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Who Needs Big Brother?

Post-truth, populism, and the crisis of public communication

The following is a summary of remarks delivered at the 2018 Jay Blumler Lecture, University of Leeds.

Western democracies have been in a constant state of crisis for decades now. It is hard to remember when there was no crisis. In their landmark book, The Crisis of Public Communication (1995), Blumler and Gurevitch outlined the elements of the crisis in the early 1990s. De-politicization, public cynicism, the simplification of public issues, the exclusion of citizens’ voices, and dominant news negativity were unmistakable symptoms of the crisis. Their book captured then-dominant worries in political communication scholarship about the quality of news and information and their negative impact of citizens’ competencies.

Today, a different set of concerns are prominent in scholarly literature and popular commentary. Old worries about citizens’ apathy and news quality persist, but a different set of problems are at the center of recent diagnoses, namely: misinformation, deception, “echo chamber” communication, and motivated/partisan reasoning.

The new crisis of public communication has been driven by unprecedented structural changes in the production, circulation, and consumption of information. Collapsed news gatekeeping, des-intermediation and remediation of news, and the fracturing of the communication commons have laid out new challenges: the spread of misinformation, the fragmentation of truth-telling in identity groups and communication clusters, and the selective avoidance and partisan trust of counter-attitudinal news and information.

The current conditions of public communication breed a different kind of pessimism about the prospects for public life. Whereas concerns about apathetic publics and a dysfunctional press reflected worries about the quality of democracy two decades ago, contemporary criticism is concerned about the prospects of liberal democracy altogether. In light of the global scale of the problem, the mood is much more somber, as suggested by books with ominous titles (such as How Democracies Die). It is hard to find even techno-optimism about the contributions of digital networks to citizenship like only a decade ago, when popular books envisioned a promising future of connected citizens. Even Silicon Valley, that bottomless spring of bubbly visions, seemingly toned down the happy talk about digital community in the aftermath of the debacle of the 2016 US election, relentless criticism, and prolonged public relations fiascos.

The new crisis is grounded in the collapse of the “regime of truth” that dominated the old order of public communication. The old order was articulated around distinctive national media systems, with a dominant and somewhat cohesive press atop the information pyramid, and clear divisions between media producers and consumers. Instead, today’s chaotic, unwieldy public communication lacks a defined regime of truth as a unified, hegemonic discursive formation. Accepted rules and established practices that define public knowledge and regulate discourse are anything but stable and uncontested. Journalism is no longer, if it ever was, a unified, sense-making, truth-telling institution.

The renewed popularity of the concept of “post-truth politics” captures these trends. The new crisis features fractured and relativist truths. The mainstreaming of factless convictions in the media and democratic politics demonstrates the destabilization of truth-telling as a common project guided by the public of reason, as envisioned by liberal theorists of the marketplace of ideas. The feasibility of such vision is uncertain, if not forever compromised.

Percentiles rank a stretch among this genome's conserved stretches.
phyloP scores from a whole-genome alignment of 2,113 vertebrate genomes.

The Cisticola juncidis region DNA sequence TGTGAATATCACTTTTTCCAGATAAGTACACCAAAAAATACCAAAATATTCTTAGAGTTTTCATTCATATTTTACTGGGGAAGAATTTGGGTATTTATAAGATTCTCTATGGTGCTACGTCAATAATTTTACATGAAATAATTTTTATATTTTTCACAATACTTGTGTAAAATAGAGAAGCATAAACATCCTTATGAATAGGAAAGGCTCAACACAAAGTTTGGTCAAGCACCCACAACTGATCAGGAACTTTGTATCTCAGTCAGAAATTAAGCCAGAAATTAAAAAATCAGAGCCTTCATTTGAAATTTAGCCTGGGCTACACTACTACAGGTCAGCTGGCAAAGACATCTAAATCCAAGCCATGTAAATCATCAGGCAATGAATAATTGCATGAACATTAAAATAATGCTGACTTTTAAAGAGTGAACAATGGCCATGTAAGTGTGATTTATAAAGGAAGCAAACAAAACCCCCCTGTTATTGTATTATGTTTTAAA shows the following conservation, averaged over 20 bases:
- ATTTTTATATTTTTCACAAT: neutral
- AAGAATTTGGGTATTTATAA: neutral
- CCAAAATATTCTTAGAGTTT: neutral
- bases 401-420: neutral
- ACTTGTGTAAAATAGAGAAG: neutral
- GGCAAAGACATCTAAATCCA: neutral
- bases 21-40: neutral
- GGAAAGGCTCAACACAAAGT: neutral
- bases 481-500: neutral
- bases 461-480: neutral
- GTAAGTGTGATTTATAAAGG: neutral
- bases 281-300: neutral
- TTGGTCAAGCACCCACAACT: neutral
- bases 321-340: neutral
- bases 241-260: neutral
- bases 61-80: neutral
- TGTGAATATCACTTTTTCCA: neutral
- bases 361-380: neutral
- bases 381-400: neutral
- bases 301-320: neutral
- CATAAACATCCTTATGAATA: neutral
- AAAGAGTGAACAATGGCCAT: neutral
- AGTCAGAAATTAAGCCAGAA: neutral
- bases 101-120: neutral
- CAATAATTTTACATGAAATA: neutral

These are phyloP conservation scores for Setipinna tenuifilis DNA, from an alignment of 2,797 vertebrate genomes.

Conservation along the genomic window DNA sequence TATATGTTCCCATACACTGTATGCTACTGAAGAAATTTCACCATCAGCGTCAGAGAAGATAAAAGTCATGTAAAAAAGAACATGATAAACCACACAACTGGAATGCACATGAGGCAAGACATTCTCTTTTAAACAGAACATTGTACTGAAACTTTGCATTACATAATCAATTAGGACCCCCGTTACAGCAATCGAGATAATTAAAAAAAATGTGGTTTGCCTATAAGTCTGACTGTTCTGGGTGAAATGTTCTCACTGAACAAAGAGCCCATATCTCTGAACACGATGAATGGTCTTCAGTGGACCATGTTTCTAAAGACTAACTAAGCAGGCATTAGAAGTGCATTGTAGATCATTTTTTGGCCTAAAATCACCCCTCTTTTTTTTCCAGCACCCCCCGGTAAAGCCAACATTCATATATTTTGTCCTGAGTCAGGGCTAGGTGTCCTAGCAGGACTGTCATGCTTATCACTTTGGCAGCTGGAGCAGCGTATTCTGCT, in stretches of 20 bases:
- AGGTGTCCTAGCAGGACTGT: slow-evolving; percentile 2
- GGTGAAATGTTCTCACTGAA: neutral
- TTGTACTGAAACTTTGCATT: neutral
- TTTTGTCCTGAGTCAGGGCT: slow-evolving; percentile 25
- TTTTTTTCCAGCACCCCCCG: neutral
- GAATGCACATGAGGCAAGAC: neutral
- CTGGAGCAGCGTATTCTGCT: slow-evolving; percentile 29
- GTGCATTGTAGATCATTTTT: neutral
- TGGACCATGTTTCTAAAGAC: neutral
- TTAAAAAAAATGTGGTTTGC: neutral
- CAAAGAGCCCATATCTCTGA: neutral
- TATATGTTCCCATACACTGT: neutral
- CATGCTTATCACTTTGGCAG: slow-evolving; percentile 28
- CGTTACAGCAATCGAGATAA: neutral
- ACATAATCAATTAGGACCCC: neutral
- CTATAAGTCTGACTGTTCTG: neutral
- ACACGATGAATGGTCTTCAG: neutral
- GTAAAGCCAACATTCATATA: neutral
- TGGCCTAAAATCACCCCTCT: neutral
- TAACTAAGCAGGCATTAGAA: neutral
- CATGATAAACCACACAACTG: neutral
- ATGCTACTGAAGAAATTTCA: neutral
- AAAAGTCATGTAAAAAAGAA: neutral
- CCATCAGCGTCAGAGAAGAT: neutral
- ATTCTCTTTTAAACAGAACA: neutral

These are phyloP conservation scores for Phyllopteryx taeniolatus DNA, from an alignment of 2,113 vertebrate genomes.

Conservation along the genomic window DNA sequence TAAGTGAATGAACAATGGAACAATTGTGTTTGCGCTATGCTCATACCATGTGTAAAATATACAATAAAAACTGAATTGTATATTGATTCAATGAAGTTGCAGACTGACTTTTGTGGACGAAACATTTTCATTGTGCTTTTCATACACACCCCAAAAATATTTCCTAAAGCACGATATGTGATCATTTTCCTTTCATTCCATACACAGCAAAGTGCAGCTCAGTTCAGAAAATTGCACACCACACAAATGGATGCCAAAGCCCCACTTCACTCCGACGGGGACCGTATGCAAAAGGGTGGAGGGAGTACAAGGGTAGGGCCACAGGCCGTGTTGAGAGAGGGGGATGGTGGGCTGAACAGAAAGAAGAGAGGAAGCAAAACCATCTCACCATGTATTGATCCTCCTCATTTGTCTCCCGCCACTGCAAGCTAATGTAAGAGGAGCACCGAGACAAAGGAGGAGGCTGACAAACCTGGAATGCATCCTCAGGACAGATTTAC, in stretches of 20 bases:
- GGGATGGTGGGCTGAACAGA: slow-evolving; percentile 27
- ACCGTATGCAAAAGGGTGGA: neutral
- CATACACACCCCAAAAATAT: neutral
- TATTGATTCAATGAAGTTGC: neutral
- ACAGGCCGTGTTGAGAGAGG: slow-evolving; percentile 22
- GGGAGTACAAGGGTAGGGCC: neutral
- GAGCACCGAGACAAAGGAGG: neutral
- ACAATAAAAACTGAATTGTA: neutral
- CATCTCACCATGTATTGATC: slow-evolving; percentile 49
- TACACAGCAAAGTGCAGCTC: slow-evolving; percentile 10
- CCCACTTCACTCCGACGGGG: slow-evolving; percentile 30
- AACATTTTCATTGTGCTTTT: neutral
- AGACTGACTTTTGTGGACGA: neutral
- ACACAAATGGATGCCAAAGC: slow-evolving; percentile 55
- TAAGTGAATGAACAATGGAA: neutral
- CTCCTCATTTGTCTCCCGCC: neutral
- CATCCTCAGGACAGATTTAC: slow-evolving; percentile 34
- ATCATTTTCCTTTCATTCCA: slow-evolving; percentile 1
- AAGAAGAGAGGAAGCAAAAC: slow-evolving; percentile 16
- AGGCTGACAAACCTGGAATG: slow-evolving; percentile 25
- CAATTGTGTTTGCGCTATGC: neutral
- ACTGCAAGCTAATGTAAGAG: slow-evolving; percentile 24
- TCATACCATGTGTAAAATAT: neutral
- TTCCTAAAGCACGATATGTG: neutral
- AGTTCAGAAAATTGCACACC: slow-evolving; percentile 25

Several symptoms are telling signs of these conditions of truth production. Deep pockets of misinformation in contemporary societies show the persistence of partial “truths” and knowledge that flatly negate scientific and technical facts. Historical and scientific denialism (for example, beliefs about climate change, the impact of immunization, the causes of infectious diseases) as well as misinformed public opinion about a range of policies and political positions (e.g. taxes, budget, immigration, public safety) show widespread false convictions ungrounded in facts.

These forms of misinformation are not necessarily open to corrections. Amid constant disinformation fueled by myriad institutions and groups, the strength of counterfactual beliefs and truths meshed with identity positions is undeniable. Likewise, low trust in the media and partisan-grounded belief in media credibility also suggest fractured relations between citizens and news. In high-choice media environments, citizens are able to select and curate information that fit preexisting convictions and reinforce partial, partisan, and ideological truths.

The politics of falsehood and propaganda have been decentralized. No longer does an all-dominant, Big Brother-like state control, manipulate, and shred truth to pieces. Instead, post-truth communication is anchored in dynamics and forces beyond the state. It is the outcome of the operation of simultaneous logics — commercial, political, and socio-cultural. Misinformation is fueled by an alliance of corporate money, legacy and online media unconstrained by the “professional” ideals of journalism; citizens curate their own information on social media, information that is filtered through personal influence and elite cues that tap into deep-seated, non-factual beliefs. In turn, misinformation becomes crystallized in identity politics with their own conception of truth.

Post-truth represents the absolute erasure of distinctions between truth and lies — the kind of situation that deeply troubled critics of 20th century of totalitarianism and managed public opinion, such as Hannah Arendt and Theodore Adorno. The contemporary relevance of their diagnosis and fears is a telling sign of troubled times today.